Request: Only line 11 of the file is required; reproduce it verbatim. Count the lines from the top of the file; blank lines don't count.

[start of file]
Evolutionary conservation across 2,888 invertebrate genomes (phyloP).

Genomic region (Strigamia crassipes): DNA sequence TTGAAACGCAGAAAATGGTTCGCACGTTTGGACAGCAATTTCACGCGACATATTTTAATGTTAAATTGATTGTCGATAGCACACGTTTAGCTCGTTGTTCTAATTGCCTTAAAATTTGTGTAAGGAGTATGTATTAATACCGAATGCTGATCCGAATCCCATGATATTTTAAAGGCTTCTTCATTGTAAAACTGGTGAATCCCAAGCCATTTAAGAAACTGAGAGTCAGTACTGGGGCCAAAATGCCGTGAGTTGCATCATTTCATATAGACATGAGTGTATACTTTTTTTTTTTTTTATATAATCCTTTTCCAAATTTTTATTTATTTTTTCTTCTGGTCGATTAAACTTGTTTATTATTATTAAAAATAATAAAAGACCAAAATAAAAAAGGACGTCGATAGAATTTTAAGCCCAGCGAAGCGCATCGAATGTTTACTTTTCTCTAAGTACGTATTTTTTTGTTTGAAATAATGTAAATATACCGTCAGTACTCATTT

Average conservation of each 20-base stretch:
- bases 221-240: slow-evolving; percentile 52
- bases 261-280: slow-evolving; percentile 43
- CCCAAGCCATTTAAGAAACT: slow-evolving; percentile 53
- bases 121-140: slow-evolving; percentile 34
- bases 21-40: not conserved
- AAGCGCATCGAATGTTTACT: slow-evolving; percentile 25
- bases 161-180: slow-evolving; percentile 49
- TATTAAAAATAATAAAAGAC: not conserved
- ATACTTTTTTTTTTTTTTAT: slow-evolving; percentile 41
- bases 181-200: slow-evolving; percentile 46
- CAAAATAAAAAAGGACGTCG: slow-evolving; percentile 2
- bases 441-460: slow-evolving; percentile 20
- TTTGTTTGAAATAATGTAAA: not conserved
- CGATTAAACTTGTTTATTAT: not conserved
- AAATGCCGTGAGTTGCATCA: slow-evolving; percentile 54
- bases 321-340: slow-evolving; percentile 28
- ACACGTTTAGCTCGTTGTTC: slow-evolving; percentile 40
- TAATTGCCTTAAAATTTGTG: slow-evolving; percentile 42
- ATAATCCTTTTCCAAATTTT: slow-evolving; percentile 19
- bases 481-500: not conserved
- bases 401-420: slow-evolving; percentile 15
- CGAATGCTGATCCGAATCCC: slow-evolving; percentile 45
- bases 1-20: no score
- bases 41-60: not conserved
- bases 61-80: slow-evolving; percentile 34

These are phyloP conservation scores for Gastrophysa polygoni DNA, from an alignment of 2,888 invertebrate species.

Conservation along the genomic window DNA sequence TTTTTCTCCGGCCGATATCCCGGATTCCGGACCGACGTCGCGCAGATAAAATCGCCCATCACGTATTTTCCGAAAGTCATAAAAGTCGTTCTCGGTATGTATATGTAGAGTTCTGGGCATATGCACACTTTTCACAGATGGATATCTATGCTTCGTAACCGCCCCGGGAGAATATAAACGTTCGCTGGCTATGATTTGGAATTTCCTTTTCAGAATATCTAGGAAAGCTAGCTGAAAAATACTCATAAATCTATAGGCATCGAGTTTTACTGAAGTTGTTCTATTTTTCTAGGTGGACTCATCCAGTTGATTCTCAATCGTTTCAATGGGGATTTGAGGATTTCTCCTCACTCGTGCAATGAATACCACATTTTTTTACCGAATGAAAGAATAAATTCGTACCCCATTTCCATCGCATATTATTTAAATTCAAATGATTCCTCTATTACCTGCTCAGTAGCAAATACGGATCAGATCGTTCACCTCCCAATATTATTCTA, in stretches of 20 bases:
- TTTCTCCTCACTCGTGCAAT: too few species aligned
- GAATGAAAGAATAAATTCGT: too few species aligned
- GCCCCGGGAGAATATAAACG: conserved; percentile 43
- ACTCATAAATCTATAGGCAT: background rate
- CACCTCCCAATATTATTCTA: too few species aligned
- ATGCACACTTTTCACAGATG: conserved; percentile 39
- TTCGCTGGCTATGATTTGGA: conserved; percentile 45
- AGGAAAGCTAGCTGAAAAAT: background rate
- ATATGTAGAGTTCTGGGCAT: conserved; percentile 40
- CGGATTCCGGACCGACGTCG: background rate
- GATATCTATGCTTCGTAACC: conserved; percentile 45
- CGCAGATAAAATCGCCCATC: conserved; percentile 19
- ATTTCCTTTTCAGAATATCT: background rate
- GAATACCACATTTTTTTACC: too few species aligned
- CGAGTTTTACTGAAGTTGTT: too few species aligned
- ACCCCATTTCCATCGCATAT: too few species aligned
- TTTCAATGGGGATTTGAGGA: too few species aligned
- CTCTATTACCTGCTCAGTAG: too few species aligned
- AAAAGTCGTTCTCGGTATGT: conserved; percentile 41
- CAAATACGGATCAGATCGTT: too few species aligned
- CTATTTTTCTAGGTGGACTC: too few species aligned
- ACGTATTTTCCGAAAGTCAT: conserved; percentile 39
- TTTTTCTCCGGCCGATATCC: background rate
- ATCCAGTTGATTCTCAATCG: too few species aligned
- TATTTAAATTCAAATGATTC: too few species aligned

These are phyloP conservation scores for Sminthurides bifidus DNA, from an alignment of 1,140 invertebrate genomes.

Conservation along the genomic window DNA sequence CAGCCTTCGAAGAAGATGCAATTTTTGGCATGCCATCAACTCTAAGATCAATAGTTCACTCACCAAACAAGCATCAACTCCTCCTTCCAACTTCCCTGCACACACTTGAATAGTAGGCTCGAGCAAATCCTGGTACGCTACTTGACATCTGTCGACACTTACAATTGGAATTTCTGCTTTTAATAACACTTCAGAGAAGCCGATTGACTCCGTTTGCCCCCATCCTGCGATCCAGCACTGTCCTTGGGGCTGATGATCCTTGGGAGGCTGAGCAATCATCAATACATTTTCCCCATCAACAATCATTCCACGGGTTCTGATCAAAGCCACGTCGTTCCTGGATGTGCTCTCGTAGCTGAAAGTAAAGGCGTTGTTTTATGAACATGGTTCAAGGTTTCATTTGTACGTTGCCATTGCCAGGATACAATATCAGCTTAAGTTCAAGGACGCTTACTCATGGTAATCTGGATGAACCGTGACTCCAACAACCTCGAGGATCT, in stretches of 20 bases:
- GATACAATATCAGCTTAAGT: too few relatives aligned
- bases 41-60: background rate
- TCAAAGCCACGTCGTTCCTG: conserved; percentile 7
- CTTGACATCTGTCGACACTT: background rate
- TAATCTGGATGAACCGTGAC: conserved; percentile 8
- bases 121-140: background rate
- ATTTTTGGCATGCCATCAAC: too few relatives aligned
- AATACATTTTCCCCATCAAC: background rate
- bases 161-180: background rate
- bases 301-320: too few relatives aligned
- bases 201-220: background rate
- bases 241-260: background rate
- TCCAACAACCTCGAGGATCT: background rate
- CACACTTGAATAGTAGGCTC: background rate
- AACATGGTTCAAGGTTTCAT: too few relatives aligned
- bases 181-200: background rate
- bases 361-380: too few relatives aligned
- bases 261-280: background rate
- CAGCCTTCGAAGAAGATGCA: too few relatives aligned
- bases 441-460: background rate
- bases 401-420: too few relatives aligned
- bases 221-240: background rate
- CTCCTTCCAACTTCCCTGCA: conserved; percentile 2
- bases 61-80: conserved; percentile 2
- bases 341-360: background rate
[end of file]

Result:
- TATTAAAAATAATAAAAGAC: not conserved